The Character of Our Acts

Let me start by acknowledging that I have often struggled with the message for today.  I have had many occasions when the words I spoke did not always match my actions.  Now, don’t be alarmed.  I suppose many of us have struggled with this character challenge before.  The book of James tells us, when speaking about how unruly and uncontrollable the tongue is, that the tongue is a mean thing.  James asks rhetorically, “Can a spring bring forth both fresh water and bitter water from the same opening?”  We all know this is not possible.  The point is that we have to fight to match up the things we say with the things we do.  For me, when I came to my senses, the answer is simple: speak less than what comes to my mind and do more from my heart, then the character of my actions will reflect the character of my heart.  But still, we often find it easier to say things than to do those same things.

Why?  Because you and I are not God.  We are imperfect and sinful.  Yet, God demonstrates to us, and the book of James tells us, that what we do should match what we say, and those two should match who we are.  Now, we don’t have to be perfect at this because we cannot be. But we should always be working towards being better than we are at heart.  Psalms 119:68 says, “You are good, and You do good.”  David is speaking of God here.  He is saying, “God You are good and because You are good, You do good things.  And You do good things because You are good because you are God”.  God shows us how the character of what we do should match the character of who we are.

Still, you might say but you have done so much wrong that you cannot see how you can possibly change who you are.  But then that is the point of this message; we should be careful not to think that the things we do are the best indication of who we are.  If you take a piece of food that is not yours and give it to a child who is starving are you a thief or an angel? There is more to this, and here is what that is.  Clearly the character of our acts must stand on their own.  What we do is what we do.  But the character of who we are can reshape the character of how we view the things we do.

How is this so?  Well, I know that a criminal did it so it must be possible for you and me to do it.  Scripture says two men who were criminals, thieves to be exact, were crucified along with Jesus.  One of them, in the agony of being crucified, repented of his wrongs and defended Jesus.  He asked Jesus to remember him when Jesus came into His kingdom.  Jesus responded to this man by saying, “Today you will be with Me in paradise.”  Being a thief is what earned this man the cross; a repentant heart and belief in Jesus is what got him to paradise.  Still, was he a criminal or was he a believer?  Could he be both at the same time?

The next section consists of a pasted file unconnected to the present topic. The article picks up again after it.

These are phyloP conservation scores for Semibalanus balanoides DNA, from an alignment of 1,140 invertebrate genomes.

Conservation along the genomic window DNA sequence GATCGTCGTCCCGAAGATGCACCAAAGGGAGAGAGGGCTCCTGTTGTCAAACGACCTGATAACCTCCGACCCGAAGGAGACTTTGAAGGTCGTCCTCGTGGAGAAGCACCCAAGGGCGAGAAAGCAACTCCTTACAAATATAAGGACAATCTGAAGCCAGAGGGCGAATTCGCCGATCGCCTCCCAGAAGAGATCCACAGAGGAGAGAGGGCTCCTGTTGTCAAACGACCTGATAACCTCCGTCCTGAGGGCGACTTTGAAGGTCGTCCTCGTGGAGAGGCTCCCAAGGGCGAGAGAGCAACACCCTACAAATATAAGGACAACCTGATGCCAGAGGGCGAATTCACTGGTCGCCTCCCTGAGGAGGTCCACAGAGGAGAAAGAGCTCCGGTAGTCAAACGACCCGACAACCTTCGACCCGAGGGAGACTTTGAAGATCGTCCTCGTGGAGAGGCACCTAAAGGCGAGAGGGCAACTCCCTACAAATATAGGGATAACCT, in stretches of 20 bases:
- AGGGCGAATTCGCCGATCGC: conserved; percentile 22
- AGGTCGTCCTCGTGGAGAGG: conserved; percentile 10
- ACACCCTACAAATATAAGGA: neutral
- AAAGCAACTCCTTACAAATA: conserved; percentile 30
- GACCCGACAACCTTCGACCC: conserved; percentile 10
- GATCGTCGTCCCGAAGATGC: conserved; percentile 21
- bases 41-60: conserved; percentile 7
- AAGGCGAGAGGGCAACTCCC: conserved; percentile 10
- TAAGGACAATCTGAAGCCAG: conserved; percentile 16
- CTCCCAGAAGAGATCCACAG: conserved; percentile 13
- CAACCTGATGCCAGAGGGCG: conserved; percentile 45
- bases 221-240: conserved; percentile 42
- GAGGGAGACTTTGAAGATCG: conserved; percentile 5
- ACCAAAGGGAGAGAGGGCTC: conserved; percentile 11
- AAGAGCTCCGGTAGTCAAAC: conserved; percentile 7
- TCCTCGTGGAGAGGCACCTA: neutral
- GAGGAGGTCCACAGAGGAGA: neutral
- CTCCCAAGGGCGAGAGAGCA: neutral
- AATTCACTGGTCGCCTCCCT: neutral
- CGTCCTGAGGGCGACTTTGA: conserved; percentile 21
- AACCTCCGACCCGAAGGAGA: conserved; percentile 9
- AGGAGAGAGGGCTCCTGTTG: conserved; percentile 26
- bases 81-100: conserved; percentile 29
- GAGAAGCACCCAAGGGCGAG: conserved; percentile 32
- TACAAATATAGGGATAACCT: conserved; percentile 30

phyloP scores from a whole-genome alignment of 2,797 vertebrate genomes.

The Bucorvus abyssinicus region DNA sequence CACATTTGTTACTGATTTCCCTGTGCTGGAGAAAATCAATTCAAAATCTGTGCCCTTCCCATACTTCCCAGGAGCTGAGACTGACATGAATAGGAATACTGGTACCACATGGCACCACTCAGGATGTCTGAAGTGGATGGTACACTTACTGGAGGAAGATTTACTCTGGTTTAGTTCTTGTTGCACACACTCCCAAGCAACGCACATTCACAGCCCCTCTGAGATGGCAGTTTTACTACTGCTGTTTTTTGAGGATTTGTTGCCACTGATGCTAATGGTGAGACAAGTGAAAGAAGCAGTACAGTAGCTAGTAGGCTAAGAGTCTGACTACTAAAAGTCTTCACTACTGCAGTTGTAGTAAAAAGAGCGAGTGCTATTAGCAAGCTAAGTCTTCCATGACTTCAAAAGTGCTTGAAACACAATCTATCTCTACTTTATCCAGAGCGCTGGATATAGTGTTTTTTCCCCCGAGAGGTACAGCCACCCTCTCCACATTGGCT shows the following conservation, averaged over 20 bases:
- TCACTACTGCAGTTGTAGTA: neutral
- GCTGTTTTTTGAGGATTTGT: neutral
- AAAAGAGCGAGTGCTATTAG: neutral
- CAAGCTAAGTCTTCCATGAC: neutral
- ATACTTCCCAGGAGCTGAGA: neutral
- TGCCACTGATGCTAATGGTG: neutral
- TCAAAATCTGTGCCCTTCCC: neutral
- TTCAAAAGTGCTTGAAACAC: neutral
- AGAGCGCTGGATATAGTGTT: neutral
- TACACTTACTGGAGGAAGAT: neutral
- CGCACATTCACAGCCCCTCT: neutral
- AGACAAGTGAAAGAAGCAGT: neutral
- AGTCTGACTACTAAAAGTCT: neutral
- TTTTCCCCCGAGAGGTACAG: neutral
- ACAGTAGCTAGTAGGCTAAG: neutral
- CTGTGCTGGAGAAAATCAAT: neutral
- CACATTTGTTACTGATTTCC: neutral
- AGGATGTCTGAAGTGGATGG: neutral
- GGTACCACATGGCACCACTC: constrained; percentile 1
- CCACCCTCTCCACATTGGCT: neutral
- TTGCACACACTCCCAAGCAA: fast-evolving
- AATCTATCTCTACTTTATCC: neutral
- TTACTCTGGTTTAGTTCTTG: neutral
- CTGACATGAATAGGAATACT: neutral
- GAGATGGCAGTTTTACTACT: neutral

RW Emerson is quoted to have said, “Sow a thought and you reap an action; sow an act and you reap a habit; sow a habit and you reap a character; sow a character and you reap a destiny.” I believe this thinking does not quite describe you, me, and other people of faith.  Clearly what we do in life will follow what we think in life, so it seems to me that our thoughts must come from a character of life that exists before we act.  In a moment, this criminal changed the makeup of his character and so it was reflected in the character of the most amazing act of his life: the act of belief in Christ.  The habit doesn’t reveal the character of the believer.  The character of the believer shapes and defines the character of their acts and habits.  We should all want this for ourselves.

You and I are indeed imperfect and so we are like one of those two criminals.  There is one who isn’t repentant about anything and is set on living apart from God.  And the other who in knowing that he is apart from God tries to find his way back to a place with God.  We are all made to be like God in the ways that we have the control to become.  But we fail, so at best we want our acts to speak of the character we want others to believe for us, and at worst we want our acts to disguise our real character from the sight of others.

But the scripture is true; just as it is not possible for a spring to bring forth both fresh water and bitter water at the same time, it is not possible for the things we do to fully and accurately reveal the character of who we are.  So, if you want your character to be truly revealed in your acts, and you want your acts to be a true representation of your character, do these things:

  • Love others quickly and lavishly and others will see the character of the love that you are;
  • Speak less and others will see the character of the listener you are;
  • Do less and others will see the character of how you inspire action with no action;
  • Start your life journey on the inside and others will see the character of that journey in what goes on outside;
  • Speak more good about others and others will see the character of the selflessness found in you and;
  • Serve the Lord and His interests in others and others will see the character of His interests in you.

When you learn to do all things in these ways, you will be one whose character is seen in the things you do, and the things you do will be done because of the character of person you are.  God, You first make us better so that we will do better, and we will do better because You first make us better.  Live a Delivered Life.  Love you.